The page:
Yesterday marked the third anniversary of the day Terri Schiavo was starved to death for having a life not worthy of living. I was pretty devastated that things turned out the way they did, but the whole thing gave me a renewed zeal – especially as a disabled person – to continue to make the most of my life and to show others that all life, even a life of suffering, is worth living.
Sadly I think that it may not have had the same effect on others who may not have seen the starvation and dehydration of an innocent young woman, but only an ugly battle between family members over the treatment of their wife, daughter and sister. In the wake of Terri’s death I heard many people say that they want to make it perfectly clear their intention to have their own feeding tube removed if they were ever in the same situation in order to avoid the conflict that erupted between the Schindler/Schiavo families. And because they would not want to be a burden on their families. This is the anti-life mentality of our culture, it is better to be dead than to live a life of hardship and suffering and it is better to bury a family member than to take the time to love and care for them.
Terri Schiavo was not in a coma and was not in a brain dead or “persistent vegetative state”. Terri was a severely handicapped young woman who suffered a life altering, not life ending, brain injury. Because of that many in our society, including her husband, concluded that Terri’s life was no longer worthy of being lived, though she was, in fact, “living”. This is the sentiment that is behind the push for euthanasia and the abortion of “unhealthy” unborn children. Believe it or not, this tends to be the mentality of those who advocate the destruction of embryos for scientific research in order to find a cure at all cost – the idea that the handicapped, like myself, are somehow incomplete because of their various physical or mental limitations and that only a scientific cure can give them any hope for a happy, normal life. Disabled people themselves buy into this, lending their voices and faces to the hyper sensationalized campaigns for this life destroying research, fueling the belief that our lives are lacking in quality.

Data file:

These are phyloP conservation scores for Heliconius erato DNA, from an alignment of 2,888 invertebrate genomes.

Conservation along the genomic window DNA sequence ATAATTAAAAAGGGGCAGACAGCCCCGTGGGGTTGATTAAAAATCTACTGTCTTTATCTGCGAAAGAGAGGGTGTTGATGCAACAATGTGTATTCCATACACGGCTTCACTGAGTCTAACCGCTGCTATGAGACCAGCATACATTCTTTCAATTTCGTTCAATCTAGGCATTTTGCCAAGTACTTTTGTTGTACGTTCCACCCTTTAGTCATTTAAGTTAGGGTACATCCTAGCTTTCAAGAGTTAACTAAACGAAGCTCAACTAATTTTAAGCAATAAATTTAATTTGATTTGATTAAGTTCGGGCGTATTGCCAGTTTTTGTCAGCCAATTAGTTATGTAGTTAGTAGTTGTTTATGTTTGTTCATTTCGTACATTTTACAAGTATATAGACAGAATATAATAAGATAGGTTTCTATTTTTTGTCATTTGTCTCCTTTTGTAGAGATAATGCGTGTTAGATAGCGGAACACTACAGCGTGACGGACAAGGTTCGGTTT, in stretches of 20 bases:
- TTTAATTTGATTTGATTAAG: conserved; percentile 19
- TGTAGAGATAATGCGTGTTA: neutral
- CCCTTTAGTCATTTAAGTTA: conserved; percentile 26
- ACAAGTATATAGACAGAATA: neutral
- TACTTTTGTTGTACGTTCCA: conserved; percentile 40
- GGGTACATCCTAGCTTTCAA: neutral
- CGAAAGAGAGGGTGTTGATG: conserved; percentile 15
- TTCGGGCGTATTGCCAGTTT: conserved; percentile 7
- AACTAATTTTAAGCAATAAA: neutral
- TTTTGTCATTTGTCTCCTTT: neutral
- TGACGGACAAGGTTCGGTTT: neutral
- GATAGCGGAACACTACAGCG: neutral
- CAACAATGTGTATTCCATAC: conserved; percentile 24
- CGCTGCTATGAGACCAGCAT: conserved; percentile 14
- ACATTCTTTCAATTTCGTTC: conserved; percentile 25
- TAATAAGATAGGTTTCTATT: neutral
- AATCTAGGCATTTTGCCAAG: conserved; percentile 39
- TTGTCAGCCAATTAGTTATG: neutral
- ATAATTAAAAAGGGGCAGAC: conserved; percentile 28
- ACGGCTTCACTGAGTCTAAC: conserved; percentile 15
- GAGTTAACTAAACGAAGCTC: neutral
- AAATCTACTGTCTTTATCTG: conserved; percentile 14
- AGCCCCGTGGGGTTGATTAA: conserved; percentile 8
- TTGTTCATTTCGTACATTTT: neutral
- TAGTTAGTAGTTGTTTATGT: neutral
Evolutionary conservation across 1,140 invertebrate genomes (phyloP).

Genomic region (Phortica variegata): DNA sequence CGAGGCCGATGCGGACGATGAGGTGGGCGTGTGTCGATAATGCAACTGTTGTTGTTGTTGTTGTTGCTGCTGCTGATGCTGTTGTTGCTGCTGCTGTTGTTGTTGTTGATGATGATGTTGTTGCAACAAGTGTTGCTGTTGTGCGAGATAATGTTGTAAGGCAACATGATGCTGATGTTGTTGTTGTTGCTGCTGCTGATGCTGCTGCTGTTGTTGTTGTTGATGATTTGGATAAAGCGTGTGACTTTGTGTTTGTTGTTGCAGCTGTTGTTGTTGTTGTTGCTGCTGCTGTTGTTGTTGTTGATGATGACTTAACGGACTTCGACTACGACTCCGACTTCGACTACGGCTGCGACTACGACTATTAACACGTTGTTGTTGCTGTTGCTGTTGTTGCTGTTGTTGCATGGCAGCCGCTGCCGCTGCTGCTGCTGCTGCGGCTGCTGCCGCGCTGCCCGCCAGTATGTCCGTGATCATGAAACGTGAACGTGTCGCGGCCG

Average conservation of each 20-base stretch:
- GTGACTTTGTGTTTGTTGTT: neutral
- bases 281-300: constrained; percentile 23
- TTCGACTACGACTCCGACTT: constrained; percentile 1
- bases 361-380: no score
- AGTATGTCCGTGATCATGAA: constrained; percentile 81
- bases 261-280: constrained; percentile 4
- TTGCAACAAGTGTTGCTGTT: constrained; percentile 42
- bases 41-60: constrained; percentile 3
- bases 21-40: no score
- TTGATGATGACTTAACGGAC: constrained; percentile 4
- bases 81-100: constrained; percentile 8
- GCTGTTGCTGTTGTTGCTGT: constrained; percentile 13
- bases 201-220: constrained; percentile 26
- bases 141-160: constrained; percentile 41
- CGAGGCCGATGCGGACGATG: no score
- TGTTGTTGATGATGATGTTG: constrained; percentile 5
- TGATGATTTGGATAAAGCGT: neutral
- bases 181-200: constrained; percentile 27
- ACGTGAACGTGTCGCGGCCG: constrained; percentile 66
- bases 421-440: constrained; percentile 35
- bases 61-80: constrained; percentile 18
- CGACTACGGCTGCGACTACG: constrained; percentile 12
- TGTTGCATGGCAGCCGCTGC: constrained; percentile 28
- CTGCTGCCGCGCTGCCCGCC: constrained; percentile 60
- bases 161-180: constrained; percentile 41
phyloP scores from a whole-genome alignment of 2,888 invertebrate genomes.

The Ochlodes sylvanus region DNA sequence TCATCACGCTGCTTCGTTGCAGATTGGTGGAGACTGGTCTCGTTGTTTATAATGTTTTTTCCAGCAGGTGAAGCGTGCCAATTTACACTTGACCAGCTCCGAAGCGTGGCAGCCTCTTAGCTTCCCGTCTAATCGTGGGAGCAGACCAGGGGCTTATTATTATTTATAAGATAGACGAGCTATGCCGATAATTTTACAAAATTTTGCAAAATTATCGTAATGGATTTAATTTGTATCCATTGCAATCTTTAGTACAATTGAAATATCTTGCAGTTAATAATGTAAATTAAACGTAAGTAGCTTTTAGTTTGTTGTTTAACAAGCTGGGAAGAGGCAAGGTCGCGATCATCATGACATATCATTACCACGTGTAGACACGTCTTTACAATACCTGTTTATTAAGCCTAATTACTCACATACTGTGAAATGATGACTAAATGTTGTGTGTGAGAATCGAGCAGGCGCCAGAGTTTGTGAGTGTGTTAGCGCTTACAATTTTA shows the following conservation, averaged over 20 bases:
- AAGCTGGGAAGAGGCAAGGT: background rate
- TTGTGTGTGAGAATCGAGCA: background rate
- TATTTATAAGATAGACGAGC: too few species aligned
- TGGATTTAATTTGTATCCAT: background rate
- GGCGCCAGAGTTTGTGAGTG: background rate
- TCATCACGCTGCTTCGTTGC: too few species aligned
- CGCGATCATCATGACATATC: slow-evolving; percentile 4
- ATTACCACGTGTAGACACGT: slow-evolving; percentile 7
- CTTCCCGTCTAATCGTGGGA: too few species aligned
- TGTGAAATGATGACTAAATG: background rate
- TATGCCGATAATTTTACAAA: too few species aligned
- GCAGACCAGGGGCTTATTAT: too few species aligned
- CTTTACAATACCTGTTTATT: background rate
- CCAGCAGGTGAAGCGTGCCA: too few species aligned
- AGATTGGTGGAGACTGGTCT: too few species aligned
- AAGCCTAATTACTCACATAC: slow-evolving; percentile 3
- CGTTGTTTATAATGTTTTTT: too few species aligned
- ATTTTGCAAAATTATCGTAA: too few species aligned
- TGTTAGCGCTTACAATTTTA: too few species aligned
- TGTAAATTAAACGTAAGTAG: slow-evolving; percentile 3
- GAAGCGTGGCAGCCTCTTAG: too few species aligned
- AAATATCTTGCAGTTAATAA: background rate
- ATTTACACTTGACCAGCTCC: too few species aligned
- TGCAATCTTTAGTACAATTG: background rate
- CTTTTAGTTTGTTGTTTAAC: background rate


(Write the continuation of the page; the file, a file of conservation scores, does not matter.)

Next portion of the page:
I think that the best way we can learn from this tragedy and truly honor the memory of Terri Schiavo is to love the life that God has given to us, to keep living it despite the many setbacks and sufferings we endure – and to care for and “suffer-with” the suffering members of our society. We must promote a culture of life, especially among the weak and disabled. This is becoming more crucial as more cases like Terri’s pop up around our country. As human beings our intrinsic value is based on the fact that we are made in the image and likeness of a Divine Creator (and the fact that our Creator humbled Himself to share in our humanity), not on our functional abilities. Life should be cherished as an invaluable gift from God. Because of the passion and death of His Son, even our sufferings have meaning and His Resurrection brings us the hope of eternal life, when every tear will be wiped away and mourning, crying and pain will be no more (Rev. 21: 3-4).
The true measure of humanity is essentially determined in relationship to suffering and to the sufferer. This holds true both for the individual and for society. A society unable to accept its suffering members and incapable of helping to share their suffering and to bear it inwardly through “com-passion” is a cruel and inhuman society. Yet society cannot accept its suffering members and support them in their trials unless individuals are capable of doing so themselves; moreover, the individual cannot accept another’s suffering unless he personally is able to find meaning in suffering, a path of purification and growth in maturity, a journey of hope. (Spe Salvi, n. 38)